The ITIF report cites an internal departmental evaluation of energy efficiency and renewable energy RD&D concluding that a total taxpayer investment of $12 billion between 1975 and 2015 yielded more than $388 billion in net economic benefits, a remarkable return of over $32 for every federal dollar invested.

There are also warning signs that US competitiveness is at risk in the growing global clean energy industry. According to a previous ITIF analysis, nine other countries invest more in energy RD&D as a share of their economies than the United States.

Proposed Changes in the DOE Budget by Program Office

Source: ITIF

As the above table indicates, only fossil fuel funding would remain essentially unchanged year-on-year.

ITIF concludes that proposed cuts would hit the most important energy RD&D programs hardest. ARPA-E would be completely eliminated, while an additional $311 million in previously appropriated funding would be rescinded. But ARPA-E has proven to be a remarkably versatile catalyst, funding a wide range of innovative projects. DOE has acknowledged ARPA-E funded projects are five times more likely to produce a patent and scientific publication than projects funded by other research programs. In direct defiance of the White House, both House of Representatives and Senate committees have approved reauthorizing ARPA-E and increasing its budget to $750 million by 2024, nearing the $1 billion level that ITIF has proposed.

Within the applied energy programs, the largest cuts are reserved for the Energy Efficiency, Renewable Power, and Sustainable Transportation programs within the DOE Office of Energy Efficiency and Renewable Energy (EERE). Proposed cuts to these programs range from 70% for water-power technologies to 83% for bioenergy technologies. The State Energy Program, which provides funding and technical assistance for state energy offices, would be eliminated. The total budget for EERE would be cut by an astounding 74%, from $2.8 billion to $720 million.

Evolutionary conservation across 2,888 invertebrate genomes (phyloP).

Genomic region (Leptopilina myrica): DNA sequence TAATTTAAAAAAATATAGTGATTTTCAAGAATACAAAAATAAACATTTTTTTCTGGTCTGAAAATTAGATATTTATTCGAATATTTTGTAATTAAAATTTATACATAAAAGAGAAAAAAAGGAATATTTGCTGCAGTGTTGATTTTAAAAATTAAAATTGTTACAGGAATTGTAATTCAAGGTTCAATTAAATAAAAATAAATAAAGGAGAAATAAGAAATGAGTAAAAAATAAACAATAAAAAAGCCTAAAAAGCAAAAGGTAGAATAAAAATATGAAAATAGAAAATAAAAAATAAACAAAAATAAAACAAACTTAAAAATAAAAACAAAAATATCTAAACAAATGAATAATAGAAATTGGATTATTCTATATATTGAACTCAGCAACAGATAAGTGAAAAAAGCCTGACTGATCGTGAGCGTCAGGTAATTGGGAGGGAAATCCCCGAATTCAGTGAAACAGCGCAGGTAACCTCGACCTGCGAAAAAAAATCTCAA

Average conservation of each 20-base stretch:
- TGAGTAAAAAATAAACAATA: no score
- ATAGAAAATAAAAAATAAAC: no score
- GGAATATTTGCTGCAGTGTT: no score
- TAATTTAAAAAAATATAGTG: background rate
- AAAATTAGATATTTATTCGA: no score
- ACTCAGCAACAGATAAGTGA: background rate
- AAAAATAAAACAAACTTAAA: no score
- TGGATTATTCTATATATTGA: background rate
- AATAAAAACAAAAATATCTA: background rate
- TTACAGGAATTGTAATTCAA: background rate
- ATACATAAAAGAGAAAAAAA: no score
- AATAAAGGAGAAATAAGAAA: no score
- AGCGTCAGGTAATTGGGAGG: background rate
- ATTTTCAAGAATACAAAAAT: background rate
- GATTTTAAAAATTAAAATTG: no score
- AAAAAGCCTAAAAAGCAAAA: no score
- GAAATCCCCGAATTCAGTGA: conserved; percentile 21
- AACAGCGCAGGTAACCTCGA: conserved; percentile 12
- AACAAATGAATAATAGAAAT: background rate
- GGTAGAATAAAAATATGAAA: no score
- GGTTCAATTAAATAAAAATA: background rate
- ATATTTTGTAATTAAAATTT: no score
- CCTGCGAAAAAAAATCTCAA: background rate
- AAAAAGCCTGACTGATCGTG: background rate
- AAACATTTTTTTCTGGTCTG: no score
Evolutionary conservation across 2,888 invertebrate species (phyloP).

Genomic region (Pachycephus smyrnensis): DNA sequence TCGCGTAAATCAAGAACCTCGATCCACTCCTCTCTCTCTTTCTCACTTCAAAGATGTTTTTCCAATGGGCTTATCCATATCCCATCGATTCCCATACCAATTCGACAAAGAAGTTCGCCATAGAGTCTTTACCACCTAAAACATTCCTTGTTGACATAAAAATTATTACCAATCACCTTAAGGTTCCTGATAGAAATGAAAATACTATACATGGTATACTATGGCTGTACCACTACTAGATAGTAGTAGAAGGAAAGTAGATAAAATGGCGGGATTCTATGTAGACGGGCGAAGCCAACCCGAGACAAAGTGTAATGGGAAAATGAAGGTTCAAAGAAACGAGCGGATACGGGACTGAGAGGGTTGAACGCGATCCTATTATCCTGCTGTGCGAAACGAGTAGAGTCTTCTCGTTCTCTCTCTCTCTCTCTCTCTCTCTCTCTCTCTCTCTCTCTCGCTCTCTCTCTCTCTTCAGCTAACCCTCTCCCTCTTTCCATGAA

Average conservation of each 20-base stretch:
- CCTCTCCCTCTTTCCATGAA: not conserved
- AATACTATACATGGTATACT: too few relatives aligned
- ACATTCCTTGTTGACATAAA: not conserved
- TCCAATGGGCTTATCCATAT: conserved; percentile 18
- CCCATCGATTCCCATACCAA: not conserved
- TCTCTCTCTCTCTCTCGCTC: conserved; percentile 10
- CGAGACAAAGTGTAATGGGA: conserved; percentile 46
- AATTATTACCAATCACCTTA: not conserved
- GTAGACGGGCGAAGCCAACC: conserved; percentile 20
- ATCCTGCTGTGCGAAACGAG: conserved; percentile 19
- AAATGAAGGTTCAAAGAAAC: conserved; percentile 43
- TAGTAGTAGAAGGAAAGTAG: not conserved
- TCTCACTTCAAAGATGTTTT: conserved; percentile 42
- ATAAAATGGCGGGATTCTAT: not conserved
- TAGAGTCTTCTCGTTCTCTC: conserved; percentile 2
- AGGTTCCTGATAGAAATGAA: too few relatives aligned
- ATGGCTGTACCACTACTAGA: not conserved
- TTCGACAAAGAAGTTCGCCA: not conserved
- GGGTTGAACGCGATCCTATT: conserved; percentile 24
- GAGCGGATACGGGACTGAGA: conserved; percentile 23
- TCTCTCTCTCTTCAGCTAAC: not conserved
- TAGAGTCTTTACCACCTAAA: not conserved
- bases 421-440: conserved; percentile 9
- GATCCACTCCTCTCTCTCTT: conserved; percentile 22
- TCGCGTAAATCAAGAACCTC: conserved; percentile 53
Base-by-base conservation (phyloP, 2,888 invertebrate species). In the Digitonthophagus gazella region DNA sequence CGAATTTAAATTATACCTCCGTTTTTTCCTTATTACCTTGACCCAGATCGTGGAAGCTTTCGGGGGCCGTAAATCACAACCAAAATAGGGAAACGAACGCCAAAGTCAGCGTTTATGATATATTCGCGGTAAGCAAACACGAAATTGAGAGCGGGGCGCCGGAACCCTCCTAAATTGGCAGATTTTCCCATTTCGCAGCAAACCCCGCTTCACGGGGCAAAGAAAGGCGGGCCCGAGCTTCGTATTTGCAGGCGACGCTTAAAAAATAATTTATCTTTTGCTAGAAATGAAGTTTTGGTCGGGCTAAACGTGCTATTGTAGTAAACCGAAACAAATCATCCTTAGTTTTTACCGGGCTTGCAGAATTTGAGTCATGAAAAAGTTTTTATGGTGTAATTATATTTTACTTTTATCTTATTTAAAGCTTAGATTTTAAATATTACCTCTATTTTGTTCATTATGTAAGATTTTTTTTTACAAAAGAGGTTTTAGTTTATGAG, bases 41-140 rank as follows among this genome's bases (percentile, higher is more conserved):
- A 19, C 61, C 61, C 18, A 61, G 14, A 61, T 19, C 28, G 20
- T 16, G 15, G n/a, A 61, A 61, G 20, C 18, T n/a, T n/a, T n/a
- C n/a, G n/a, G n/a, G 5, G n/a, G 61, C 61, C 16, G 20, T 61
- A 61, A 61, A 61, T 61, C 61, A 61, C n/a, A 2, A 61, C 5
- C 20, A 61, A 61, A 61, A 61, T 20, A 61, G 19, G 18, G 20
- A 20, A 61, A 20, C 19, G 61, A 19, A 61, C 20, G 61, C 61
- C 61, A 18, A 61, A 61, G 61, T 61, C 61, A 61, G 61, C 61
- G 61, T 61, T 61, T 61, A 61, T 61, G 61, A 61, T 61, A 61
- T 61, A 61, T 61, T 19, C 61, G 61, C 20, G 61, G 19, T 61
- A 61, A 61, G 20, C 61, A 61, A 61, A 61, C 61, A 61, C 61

In addition to the outright elimination of the ARPA-E) and Title XVII loan programs previously mentioned, other noticeable elements include the Office of Nuclear Energy cut by 21%, basic science research at the DOE Office of Science (SC) losing 17%, and the energy-related programs in Basic Energy Sciences (BES) and Fusion Energy Sciences (FES) down by 13% and 37%, respectively.

Fortunately, bi-partisan Congressional decisions in the last three budgetary cycles strongly rejected similar moves. Rather than adopting the administration’s proposals, Congress boosted energy RD&D programs by 14% in FY 2018, 5% in FY 2019, and 11% in FY 2020.

However, this year will prove more difficult. Overall spending is ceilinged by the agreement reached between Congress and the White House last July to cap non-defense discretionary spending to a 1% increase. That means there will be some broader budget challenges upcoming.



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  1. February 19th, 2020 at 20:00 | #1

    Trump should propose Budgets that trim the fat. The DOE itself could easily be disbanded and it’s work outsourced to the private industry where real innovation occurs. Of course, Congress will whine and moan and in the end, slash and burn the President’s proposals and the endless spending spree will continue. Can’t help but remember Obama’s billion dollar gift to Solyndra, the can’t miss renewable energy company that went

  2. Frank Krecow
    February 20th, 2020 at 00:04 | #2

    It’s time for the major oil companies and large independents to step up and provide funding for technology innovation in the oil patch. They benefit directly from this research into new technologies, all of the majors have established R & D operations, and government spending is out of control and has been for quite a while. The American tax payer (including you and I) shouldn’t have to subsidize these research efforts.
    By the way, I’ve spent just over 40 years in the oil patch as a geophysicist in exploration, development, and research.